Peabody  George 

American merchant, financier, philanthropist, philanthropist. 
Born in the city of Denver (since 1868, Peabody), Essex County, Massachusetts, in a family of poor but respected parents. His ancestors were English colonists who emigrated to New England in the first half of the seventeenth century. After graduating from the Denver School, Peabody worked as a grocer's assistant for four years, then spent one year with his grandfather in Vermont. At the age of 16, he and his brother David began trading in manufactory in Newburyport. After the fire destroyed his warehouse, Peabody served for two years with his uncle John, an industrialist in Georgetown near Washington. When the war began with England in 1812, Peabody volunteered for the army. After the war, he again began to engage in trade in manufacturing in partnership with Elisha Riggs: Riggs provided capital, and Peabody traveled on horseback through Maryland, Virginia, New York and Pennsylvania as a traveling salesman, gaining vast experience in the business that had become his life's business. 
In 1815 companions moved their company to Baltimore with branches in Philadelphia and New York. In 1830  Riggs resigned, and Peabody became the head of an extensive and flourishing enterprise.
He persistently rejected all invitations to political and municipal activities, but his opinion and advice were very weighty and respected. 
In 1843 Peabody moved to London, where he founded a new company known as "George Peabody and Company". In 1848, he was one of three commissioners who assisted the state of Maryland in overcoming financial difficulties. Peabody flourished and rejected all offers to compensate him for financial losses. By the middle of the XIX century, he was the owner of one of the largest states in the world.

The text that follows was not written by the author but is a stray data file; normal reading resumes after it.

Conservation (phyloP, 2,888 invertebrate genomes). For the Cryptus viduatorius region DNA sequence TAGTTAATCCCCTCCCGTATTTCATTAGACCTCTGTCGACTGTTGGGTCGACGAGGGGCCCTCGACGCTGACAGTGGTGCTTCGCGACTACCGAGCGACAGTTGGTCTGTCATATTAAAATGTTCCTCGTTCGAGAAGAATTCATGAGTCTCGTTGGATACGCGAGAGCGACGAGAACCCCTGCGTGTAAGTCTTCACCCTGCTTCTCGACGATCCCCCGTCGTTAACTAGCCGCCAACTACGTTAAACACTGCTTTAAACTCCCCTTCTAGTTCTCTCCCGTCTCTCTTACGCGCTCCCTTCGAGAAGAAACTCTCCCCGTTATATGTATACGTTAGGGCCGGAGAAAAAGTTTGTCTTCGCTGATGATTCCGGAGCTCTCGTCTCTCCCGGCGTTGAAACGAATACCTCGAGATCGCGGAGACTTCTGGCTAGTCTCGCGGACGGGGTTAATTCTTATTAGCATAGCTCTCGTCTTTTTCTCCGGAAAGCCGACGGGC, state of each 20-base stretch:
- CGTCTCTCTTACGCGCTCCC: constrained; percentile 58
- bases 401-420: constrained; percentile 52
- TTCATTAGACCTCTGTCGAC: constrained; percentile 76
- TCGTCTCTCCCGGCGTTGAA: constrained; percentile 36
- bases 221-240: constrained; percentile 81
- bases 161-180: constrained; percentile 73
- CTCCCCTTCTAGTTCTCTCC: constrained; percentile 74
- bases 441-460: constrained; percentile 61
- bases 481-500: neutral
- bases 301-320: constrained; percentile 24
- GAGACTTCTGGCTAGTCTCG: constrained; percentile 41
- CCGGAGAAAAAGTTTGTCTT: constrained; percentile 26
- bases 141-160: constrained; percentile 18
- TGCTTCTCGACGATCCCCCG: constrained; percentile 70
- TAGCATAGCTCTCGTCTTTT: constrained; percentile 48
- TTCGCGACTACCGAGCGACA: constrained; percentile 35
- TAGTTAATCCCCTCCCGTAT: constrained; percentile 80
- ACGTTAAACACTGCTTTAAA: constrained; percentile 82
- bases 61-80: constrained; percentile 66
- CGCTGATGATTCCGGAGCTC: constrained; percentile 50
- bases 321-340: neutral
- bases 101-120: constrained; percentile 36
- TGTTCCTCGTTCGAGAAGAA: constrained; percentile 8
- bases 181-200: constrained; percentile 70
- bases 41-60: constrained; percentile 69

In 1851 Peabody provided financial support to the United States at the World Expo, in 1853 he helped Henry Grinnell organize E. Cane's expedition to search for J. Franklin, and in the same year allocated 100 thousand dollars to organize a library and pedagogical institute in his hometown of Denver. . After visiting the United States after a long absence in 1857  Peabody donated 200 thousand dollars to organize a library and the Institute of Art and Science in Baltimore. At the expense of its funds, the Peabody Institute in Peabody ($ 250,000), the Peabody Institute in Baltimore ($ 1.5 million), and museums named after Yale and Harvard Universities were also created.His last and largest donation was 3.5 million dollars for the development of education in the southern states. 
Peabody was an extremely influential and respected man in both England and the United States. Having no family, he spent a lot of money on the support of his relatives: he allocated 2 million dollars to them, in memory of his mother he built a church. 
In early 1869 his health began to deteriorate. Peabody returned to England with the intention of spending the coming winter in the south of France, but did not live to see his wish come true. 
In a testament opened on the day of the funeral, Peabody allocated 150,000 pounds sterling to the Peabody Foundation, 500,000 pounds sterling for housing for the families of London workers.

Four months before Peabody’s death, a bronze bust was installed near the Royal Exchange.

He died in London.


Westminster Abbey


The funeral ceremony took place in Westminster Abbey (Westminster Abbey), and his body was transported home on the largest ship of the English navy, the battleship HMS "Monarch". He was buried in the Harmony Grove cemetery in Salem, Essex County, Massachusetts. 
Some merchants have accumulated more wealth than Peabody, but its hallmark was the desire to spend most of its wealth on noble charitable purposes. 
In 1900 the portrait of Peabody was placed in the National Gallery of Fame. 
Bay on the west coast of Greenland in the Cane Basin. Named   by  E. Cane in 1855. 
Cove in the Peabody Bay. Named by E. Kane in 1855.


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